Welcome to the squat
What can I do?
The more people inside the house the better. There are many things that need to be done, especially in the early phase of building up a communal space. For example:
– painting banners (bring paints, brushes and fabrics)
– make some music for a nice atmosphere
– tell all your friends to join
– don’t take any pictures. You don’t know if people are ok with it. And it helps the police to get information.
You don’t want to go inside?
There are also many possibilities to be supportive from the outside
– be there and raise awareness to what’s happening (the police is often not as violent as when nobody is watching)
– form chains to protect the building
– make music and be loud
– organize solidarity demonstrations (and take part)
– make some food, bring some cake
Squats seen from a legal point of view
“Do I make myself liable to prosecution if I go into the building or help constructing something?”
A squat is seen as trespassing; the owner is seen as being affected; There’s a possibility of criminal damage to property. There will be legal proceedings if the owner reports it, but it can also happen if there is a so-called big public interest.
“So I got it right, that the squatters can have a lot of legal problems if the decision makers want to beat them up.”
That’s right. That’s why we don’t talk to cops, take pictures or film. That means, that entering the house can endanger the status of people with precarious residence permit.
What happens when the police comes?
If you are in an action it is wise to not talk to cops, even though there is no reproach against you. If the police show up, stay calm, talk to the people around you how you want to react. And remember: never talk to the cops!
Giving personal data
The police are allowed to ask for your personal data. You have to give them only your name, the address you are registered with, your marital status, nationality and your general job title (e.g. employee).
Some people decide to not give their identities, the consequences can be, for example, longer detention, the taking of fingerprints etc. So inform yourself beforehand about the risks.
What should I take with me when squatting?
– phone number of the EA
– pen & paper
– water and snacks
– first aid kit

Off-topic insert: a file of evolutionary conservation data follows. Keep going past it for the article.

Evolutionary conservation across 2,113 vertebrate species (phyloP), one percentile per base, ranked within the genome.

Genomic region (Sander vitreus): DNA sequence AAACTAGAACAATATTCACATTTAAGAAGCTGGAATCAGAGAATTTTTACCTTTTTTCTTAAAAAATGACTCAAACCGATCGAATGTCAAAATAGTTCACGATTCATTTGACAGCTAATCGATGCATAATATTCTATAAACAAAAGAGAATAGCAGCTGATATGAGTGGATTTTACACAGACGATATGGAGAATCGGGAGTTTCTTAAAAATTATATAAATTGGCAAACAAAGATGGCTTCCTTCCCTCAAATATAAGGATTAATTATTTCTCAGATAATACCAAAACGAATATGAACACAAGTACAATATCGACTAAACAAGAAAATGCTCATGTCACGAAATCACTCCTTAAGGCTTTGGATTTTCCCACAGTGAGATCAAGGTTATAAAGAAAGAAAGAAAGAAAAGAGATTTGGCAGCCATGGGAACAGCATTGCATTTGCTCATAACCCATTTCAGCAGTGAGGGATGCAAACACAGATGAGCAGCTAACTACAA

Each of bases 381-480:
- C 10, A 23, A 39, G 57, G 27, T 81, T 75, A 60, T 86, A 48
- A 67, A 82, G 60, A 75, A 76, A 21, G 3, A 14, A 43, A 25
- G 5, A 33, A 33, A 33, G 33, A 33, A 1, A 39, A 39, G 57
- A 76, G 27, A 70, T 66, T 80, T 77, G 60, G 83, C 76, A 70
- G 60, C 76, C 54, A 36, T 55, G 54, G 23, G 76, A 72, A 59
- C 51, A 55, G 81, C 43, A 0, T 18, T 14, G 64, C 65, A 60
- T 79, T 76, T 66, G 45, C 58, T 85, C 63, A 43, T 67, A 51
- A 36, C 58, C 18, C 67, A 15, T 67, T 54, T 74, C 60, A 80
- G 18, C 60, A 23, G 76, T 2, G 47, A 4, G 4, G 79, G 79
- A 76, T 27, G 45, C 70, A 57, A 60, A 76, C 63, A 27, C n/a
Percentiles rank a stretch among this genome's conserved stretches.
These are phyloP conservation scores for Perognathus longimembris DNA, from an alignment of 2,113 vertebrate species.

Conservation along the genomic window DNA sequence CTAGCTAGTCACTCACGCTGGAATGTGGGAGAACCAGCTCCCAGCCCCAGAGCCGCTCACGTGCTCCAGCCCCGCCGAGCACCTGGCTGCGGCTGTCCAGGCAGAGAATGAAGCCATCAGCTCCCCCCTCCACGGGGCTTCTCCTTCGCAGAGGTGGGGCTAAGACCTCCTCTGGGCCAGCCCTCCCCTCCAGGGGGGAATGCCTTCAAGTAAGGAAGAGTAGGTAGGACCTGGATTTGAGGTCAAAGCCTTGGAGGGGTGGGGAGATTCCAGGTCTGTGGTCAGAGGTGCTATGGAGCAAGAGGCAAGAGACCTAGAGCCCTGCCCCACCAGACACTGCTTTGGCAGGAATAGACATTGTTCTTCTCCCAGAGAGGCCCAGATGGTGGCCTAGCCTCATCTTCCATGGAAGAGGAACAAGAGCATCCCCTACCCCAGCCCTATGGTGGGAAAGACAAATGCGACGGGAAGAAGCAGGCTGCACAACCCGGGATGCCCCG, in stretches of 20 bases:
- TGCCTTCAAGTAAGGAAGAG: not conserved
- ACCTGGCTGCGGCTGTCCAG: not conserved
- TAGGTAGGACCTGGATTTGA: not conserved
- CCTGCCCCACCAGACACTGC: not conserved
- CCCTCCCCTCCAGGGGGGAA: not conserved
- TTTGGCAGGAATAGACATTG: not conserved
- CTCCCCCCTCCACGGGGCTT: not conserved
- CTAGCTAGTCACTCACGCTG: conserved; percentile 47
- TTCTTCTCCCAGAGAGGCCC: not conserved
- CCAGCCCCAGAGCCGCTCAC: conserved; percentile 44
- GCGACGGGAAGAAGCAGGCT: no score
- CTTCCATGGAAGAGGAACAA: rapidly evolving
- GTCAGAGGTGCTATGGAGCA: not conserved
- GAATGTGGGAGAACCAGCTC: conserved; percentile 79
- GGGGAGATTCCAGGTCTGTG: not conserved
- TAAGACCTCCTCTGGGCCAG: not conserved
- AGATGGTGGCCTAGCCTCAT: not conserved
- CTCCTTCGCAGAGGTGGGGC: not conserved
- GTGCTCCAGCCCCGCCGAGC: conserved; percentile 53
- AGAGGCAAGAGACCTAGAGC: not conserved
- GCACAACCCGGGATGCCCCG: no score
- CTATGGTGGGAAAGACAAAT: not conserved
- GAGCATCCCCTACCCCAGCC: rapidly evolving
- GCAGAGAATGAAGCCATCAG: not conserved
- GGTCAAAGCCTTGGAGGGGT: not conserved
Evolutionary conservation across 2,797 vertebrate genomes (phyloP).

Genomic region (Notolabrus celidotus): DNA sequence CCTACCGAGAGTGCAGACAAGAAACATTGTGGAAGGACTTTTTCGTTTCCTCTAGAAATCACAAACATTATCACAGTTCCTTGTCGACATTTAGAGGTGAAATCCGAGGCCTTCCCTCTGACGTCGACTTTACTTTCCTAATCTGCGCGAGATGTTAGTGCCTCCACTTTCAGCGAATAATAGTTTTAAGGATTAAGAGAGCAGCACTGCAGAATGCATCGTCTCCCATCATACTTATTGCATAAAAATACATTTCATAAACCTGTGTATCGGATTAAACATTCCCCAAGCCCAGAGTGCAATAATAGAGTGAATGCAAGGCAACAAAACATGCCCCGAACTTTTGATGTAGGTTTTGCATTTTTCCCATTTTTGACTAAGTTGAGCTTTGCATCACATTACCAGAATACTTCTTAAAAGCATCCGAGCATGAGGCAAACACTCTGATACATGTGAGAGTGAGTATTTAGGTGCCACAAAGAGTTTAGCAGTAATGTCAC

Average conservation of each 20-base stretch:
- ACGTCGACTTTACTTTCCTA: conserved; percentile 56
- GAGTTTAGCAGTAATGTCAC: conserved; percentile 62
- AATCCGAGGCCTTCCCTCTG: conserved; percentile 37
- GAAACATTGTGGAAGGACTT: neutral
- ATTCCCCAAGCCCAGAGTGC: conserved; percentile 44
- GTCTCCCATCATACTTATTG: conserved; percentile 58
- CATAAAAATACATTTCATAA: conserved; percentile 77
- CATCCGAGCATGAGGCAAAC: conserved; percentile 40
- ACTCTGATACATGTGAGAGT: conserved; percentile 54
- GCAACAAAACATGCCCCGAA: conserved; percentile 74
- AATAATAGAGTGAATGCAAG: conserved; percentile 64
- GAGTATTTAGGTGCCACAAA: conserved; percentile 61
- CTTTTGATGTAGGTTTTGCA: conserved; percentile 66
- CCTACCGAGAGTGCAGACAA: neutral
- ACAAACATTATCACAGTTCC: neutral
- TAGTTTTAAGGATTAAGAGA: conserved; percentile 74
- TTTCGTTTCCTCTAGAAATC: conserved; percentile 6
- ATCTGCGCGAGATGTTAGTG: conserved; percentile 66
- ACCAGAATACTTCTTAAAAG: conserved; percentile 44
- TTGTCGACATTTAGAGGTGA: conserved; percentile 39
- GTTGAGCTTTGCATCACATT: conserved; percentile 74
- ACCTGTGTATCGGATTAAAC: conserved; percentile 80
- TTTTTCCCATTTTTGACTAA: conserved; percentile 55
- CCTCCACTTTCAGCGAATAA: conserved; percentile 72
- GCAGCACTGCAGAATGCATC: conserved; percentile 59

– pocket knife
– pepper spray
– dogs (and other pets)
– contact lenses ( ☝pepper spray)
The police took my name, what should I do now?
Better talk with your friends before an action about possible consequences and strategies. After the police contact you should definitely start thinking about the next steps. Here are some good ideas to start with:
– write a memory log
– contact the local anti-repression group (more information below)
– talk with the other involved people about next steps
I’ve got a letter, what should I do?
When cops record your personal data, mostly it takes a long time till you hear from them again.
Usually it is a letter saying that you should come to the police station to be examined. In that case you should not say anything, you can only make it worse for yourself and others. The better way forward is to take the letter and go to an anti-repression group, they will help you.
Sometimes they directly send a penalty order. They try to declare you guilty without a court hearing. You should appeal immediately, it’s enough to do it via an informal letter within a week.
And of course go to the anti repression group!
If you get a letter or the police are stood in front of your door, never forget that you are not alone.
Repression is supposed to separate us and make us feel defenseless. It can be helpful to talk about it.
Remember: solidarity is our weapon!
Local anti-repression groups
– EA Freiburg: phone: 0761 – 409 72 51, web: eafreiburg.noblogs.org
– Rote Hilfe: every first Thursday each month: 18:30 – 19:00 at Linkes Zentrum (Glümerstr.2); every third Thursday each month: 20:30 – 21:00 at the Büro für Grenzenlose Solidarität (Grether Gelände); web: freiburg.rote-hilfe.de
– ABC Southwest: abcsuedwest.noblogs.org
If cats could talk to cops they wouldn’t!
Anti-Rep flyer front